Advocacy at CUPS
Public policies are the principles, often unwritten, on which social laws are based. These rules impact each person in society in different ways. For example, while an increase in income support may not reach you individually, it can have a significant impact on the lives of those who rely on it to meet their basic needs. Correspondingly, while certain policies may not resonate with every segment of the population equally, it is important that every citizen, regardless of income, has a voice in the policy-making process.
By now you probably know that, at CUPS, we strive to embed the science of building brains and resiliency into our work. We believe that these two concepts play a key role in preventing and reducing the transmission of trauma and poverty. However, we also know that our work is reliant on the government policies and systems that we operate within. Therefore, due to the level of influence that these larger systems have on our work, CUPS, as an organization, sees the value of entering the public policy arena.
Individuals that access CUPS are less likely to be involved in the policy-making process and, as a result, are often left out of important decisions that profoundly influence their lives. Therefore, policy advocacy within the non-profit sector helps gives a voice to every segment of society. AsCUPS contemplates what advocacy means to our work, it is important to start with a clear definition under which we operate.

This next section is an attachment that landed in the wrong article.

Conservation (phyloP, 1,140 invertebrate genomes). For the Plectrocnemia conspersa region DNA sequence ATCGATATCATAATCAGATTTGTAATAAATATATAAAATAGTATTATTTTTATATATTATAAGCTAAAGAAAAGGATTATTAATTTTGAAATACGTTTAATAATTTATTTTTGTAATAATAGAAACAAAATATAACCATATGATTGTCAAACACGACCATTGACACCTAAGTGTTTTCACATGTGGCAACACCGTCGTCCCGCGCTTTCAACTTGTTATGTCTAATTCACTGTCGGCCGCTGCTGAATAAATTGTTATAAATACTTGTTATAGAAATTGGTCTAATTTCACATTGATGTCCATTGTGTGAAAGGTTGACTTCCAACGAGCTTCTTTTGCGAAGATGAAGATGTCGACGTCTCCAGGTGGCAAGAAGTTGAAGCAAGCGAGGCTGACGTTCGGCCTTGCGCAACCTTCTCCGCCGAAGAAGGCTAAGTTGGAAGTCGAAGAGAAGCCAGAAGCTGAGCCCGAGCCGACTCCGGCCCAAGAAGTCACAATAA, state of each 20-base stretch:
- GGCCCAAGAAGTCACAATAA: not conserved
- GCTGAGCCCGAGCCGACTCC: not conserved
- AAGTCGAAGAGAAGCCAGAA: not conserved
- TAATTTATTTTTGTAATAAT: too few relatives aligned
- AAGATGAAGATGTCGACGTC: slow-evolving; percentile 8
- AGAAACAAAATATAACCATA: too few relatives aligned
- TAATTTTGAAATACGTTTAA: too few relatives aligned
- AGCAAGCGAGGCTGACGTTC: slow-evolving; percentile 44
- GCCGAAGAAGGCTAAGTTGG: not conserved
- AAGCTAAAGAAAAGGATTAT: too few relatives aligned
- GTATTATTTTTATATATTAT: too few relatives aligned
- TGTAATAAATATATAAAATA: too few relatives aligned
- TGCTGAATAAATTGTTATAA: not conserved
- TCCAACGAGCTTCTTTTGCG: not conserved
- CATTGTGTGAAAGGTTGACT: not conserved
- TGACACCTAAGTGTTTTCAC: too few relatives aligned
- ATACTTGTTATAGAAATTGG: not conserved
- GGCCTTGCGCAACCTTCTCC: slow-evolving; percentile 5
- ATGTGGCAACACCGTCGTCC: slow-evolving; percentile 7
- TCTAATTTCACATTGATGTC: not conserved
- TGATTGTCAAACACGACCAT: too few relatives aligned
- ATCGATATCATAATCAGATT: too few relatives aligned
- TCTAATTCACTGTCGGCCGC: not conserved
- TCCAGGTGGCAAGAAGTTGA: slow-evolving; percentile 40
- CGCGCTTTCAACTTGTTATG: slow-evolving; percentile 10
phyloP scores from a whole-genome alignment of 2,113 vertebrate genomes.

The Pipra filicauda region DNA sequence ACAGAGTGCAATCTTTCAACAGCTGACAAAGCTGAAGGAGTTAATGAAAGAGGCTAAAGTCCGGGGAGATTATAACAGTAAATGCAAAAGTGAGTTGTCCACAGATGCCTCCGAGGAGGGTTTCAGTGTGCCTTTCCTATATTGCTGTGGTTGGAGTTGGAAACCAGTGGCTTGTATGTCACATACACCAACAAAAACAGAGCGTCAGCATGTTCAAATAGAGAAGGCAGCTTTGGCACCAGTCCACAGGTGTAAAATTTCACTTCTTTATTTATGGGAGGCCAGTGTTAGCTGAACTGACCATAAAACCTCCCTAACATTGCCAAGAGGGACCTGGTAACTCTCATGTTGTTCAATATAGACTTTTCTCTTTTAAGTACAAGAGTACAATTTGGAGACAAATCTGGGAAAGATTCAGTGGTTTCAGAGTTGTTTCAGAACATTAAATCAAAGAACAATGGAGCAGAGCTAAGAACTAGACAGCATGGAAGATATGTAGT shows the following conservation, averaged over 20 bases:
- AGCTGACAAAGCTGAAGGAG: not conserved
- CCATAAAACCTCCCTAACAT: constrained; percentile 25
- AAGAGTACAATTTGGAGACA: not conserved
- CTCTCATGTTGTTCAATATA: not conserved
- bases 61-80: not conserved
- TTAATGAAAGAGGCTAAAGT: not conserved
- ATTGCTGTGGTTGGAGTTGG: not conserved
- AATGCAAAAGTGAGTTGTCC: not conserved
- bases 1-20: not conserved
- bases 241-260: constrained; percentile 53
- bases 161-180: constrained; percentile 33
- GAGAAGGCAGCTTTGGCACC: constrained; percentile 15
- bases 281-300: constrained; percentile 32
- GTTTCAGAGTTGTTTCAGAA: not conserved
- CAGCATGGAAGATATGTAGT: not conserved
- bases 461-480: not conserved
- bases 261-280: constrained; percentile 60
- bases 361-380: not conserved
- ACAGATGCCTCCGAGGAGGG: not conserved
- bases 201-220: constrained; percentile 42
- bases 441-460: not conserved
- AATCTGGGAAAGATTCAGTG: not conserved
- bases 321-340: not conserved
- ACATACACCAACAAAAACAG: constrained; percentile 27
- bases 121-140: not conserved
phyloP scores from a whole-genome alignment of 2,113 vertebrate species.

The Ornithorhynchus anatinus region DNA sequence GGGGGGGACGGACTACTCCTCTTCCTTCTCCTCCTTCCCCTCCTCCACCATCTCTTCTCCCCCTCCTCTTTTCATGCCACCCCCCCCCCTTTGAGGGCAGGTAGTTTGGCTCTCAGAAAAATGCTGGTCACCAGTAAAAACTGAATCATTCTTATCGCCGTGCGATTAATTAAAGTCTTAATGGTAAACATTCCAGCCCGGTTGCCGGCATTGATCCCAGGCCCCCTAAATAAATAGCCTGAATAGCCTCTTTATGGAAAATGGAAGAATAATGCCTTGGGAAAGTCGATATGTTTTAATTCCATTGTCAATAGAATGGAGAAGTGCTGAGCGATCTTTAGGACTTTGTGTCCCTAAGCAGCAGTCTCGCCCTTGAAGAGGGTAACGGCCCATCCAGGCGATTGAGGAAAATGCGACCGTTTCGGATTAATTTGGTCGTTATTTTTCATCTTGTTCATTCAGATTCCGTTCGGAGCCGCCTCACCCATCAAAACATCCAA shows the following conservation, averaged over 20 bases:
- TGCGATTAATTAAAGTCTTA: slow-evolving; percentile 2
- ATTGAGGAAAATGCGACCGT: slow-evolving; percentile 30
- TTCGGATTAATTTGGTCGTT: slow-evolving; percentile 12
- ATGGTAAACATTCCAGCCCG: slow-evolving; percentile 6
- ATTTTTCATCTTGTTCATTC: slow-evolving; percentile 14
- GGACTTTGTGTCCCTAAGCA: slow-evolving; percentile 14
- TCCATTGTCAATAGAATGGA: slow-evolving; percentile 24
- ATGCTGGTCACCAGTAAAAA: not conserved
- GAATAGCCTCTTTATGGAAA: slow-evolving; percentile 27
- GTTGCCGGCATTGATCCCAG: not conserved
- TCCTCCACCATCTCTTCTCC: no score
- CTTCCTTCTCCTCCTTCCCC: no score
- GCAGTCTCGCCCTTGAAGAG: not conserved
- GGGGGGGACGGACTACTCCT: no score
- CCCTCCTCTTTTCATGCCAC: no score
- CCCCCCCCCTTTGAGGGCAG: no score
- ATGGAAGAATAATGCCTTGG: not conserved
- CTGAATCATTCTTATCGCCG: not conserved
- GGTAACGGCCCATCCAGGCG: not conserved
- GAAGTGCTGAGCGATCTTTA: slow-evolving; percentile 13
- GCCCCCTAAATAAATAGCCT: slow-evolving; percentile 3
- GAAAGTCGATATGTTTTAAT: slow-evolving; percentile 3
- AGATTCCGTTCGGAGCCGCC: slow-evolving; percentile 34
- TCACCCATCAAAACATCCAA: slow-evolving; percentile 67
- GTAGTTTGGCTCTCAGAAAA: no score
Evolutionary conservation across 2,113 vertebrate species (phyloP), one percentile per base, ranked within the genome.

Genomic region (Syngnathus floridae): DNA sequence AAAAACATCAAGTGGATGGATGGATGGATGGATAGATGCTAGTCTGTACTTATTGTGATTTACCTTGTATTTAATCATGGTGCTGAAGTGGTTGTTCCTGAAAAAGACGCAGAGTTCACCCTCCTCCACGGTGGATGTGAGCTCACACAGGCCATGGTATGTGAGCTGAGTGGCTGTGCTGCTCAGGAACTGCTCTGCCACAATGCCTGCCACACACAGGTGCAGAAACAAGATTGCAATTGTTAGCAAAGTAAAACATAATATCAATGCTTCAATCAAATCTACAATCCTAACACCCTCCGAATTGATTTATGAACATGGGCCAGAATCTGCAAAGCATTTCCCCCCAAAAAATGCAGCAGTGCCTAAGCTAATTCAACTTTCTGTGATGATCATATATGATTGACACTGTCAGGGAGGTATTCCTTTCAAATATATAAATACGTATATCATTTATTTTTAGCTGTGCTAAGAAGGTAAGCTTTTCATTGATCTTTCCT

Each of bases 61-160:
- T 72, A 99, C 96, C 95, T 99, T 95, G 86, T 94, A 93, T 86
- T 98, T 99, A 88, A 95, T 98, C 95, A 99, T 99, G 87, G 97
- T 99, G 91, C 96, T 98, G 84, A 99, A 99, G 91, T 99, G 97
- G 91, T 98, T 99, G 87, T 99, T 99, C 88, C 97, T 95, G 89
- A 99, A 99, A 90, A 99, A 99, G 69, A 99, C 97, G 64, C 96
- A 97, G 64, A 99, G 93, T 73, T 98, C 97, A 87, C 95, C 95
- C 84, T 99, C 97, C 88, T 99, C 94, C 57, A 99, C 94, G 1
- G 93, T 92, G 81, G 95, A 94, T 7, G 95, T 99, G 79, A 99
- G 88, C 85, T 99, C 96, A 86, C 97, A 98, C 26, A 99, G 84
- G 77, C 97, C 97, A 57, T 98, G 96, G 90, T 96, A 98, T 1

Advocacy, in all its forms, seeks to ensure that people, particularly those who are most vulnerable in society, are able to:
- – Have their voice heard on issues that are important to them
- – Defend and safeguard their rights
- – Have their views and wishes genuinely considered when decisions are being made about their lives
Policy advocacy is any attempt to influence the decisions of an institutional elite (i.e.policy-makers) on behalf of a collective interest.
Advocacy focused on systems-level change plays a critical role in reducing systemic barriers that prevent people from achieving self-sufficiency- which is central to CUPS’ mission. Furthermore, these efforts accelerate the impact of the frontline work that we do and, in turn, the lessons we learn from our frontline work help to uncover systemic issues that exist. As we continue to learn more about the importance of advocacy at CUPS, our hope is to coordinate our work with others striving for the same results. Together, we can build a more resilient community.
● 1 in 10 Calgarians live in poverty
● 1 in 4 Canadians lives with diabetes, undiagnosed diabetes or prediabetes
● 1 in 5 Canadians experience mental illness or addiction problems each year
● 4 million people in Canada experience food insecurity
● 1 in 8 Canadian households struggle to put food on the table.
● An estimated 45% of the overall homeless population are individuals living with mental illness
● 28 – 34% of shelter users are Indigenous peoples
● 40% of Indigenous children in Canada live in poverty